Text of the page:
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Impacts of war on geodiversity and geoheritage: case studies of karst caves from Northern Laos

Citation

Kiernan, K, Impacts of war on geodiversity and geoheritage: case studies of karst caves from Northern Laos, Geoheritage, 4, (4) pp. 225-247. ISSN 1867-2477 (2012) [Refereed Article]


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Copyright Statement

Copyright 2012 Springer

DOI: doi:10.1007/s12371-012-0063-3

Abstract

While the role that some places have played during war has made them foci for legitimate commemoration of historical events, acquisition of this cultural heritage dimension has often occurred at considerable cost to natural heritage values that previously existed. Research is required to address the current deficiency in understanding of the impacts of war on natural geoheritage and their implications for management. This is likely to be most expeditious and effective if focused initially upon representative examples of environments of a kind that commonly figure in armed conflicts; if it targets specific sites in which various types of environmental impact have been focused in a physical area that can readily be encompassed by fieldwork; and if observable impacts involve a variety of vulnerable values. These criteria are amply met by karst caves; management of which encapsulates many environmental issues in microcosm. Review of the physical condition of some northern Laotian caves has enabled a range of impacts of war to be identified, and some probable further implications of these impacts to be inferred. Physical damage recognised includes compaction of cave floors by trampling, damage to speleothems, and deliberate physical modifications to cave floors and passages. Changes to atmospheric conditions that are likely to have been detrimental to cave ecosystems are implied by smoke staining of cave walls and ceilings from fires used for cooking, heating and lighting and from evidence for chemicals likely to have impacted cave ecology also having been used underground. A wide range of exotic substances were also introduced into these vulnerable environments, including foodstuffs, munitions and construction materials. Damage was also caused by attacks made upon caves, sometimes combined with resulting detonation of munitions stored within them. The partial survival of some natural values, and incipient recovery of others, now requires very careful cave management, and the same requirement is likely in relation to other types of geoheritage sites that have been damaged by war. Survival of remnant natural values may already be tenuous and is unlikely to continue unless post-conflict management is founded upon an holistic perspective rather than the sites involved being managed solely as cultural heritage monuments.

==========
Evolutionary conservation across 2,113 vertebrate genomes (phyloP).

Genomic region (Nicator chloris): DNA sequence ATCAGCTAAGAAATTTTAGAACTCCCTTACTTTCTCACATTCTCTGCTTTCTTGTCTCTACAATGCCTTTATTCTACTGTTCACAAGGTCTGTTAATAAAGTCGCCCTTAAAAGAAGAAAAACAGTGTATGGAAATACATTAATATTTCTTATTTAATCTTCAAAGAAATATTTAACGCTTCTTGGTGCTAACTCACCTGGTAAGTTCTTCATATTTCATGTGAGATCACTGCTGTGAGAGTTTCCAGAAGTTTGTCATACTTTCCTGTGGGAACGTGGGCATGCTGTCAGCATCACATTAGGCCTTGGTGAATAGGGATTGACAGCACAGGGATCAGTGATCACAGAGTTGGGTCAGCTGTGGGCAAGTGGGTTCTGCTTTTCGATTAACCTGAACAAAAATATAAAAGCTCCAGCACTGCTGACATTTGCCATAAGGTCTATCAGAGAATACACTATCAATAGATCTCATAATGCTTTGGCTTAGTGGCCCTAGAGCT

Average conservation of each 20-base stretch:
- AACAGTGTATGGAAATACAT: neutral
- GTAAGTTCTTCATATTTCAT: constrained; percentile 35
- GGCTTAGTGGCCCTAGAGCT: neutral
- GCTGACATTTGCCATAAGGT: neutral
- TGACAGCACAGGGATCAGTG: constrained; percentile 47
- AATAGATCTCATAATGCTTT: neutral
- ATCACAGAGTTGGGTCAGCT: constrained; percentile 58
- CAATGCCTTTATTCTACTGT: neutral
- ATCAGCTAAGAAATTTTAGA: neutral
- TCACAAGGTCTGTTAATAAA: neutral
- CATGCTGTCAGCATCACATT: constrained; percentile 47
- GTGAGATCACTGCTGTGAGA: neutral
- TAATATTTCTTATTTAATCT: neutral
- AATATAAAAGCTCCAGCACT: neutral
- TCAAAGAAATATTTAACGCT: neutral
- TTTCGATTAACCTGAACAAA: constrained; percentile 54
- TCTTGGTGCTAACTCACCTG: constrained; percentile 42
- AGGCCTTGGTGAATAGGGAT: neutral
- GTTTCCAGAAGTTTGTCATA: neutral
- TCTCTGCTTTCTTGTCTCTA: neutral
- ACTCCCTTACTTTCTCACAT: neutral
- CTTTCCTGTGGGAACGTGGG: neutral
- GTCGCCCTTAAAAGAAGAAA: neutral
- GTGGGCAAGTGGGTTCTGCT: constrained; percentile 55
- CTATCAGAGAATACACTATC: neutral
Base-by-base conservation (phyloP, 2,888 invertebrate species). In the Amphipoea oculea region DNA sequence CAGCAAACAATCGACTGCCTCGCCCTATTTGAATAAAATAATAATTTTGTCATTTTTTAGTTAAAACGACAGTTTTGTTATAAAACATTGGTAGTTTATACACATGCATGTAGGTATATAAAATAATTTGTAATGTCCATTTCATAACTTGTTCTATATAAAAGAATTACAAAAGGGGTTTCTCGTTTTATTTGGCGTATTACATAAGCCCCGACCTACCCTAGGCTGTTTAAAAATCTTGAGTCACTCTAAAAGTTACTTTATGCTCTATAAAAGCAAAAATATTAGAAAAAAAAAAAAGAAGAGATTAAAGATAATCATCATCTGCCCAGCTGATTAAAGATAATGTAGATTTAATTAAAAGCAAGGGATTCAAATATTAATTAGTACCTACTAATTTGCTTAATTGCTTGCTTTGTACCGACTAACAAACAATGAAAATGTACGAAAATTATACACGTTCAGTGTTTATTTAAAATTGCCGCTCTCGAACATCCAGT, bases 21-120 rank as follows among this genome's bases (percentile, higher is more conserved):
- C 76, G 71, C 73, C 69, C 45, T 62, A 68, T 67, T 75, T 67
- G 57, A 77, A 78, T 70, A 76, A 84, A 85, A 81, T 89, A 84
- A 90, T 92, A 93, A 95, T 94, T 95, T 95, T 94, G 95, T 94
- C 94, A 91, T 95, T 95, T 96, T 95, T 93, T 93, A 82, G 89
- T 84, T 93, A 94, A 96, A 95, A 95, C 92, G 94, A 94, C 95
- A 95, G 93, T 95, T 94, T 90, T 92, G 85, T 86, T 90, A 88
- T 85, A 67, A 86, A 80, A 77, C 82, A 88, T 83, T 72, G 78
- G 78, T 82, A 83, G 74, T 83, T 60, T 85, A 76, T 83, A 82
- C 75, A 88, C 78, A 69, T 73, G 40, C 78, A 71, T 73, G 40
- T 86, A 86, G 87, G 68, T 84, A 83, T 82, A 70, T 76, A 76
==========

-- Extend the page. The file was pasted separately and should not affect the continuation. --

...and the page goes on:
Item Details

Item Type:Refereed Article
Keywords:war, environmental impact , karst, caves, natural heritage, cultural heritage
Research Division:Environmental Sciences
Research Group:Environmental Science and Management
Research Field:Environmental Management
Objective Division:Environment
Objective Group:Ecosystem Assessment and Management
Objective Field:Ecosystem Assessment and Management not elsewhere classified
Author:Kiernan, K (Dr Kevin Kiernan)
ID Code:79060
Year Published:2012
Web of Science® Times Cited:2
Deposited By:Geography and Environmental Studies
Deposited On:2012-08-15
Last Modified:2013-05-02
Downloads:2 View Download Statistics

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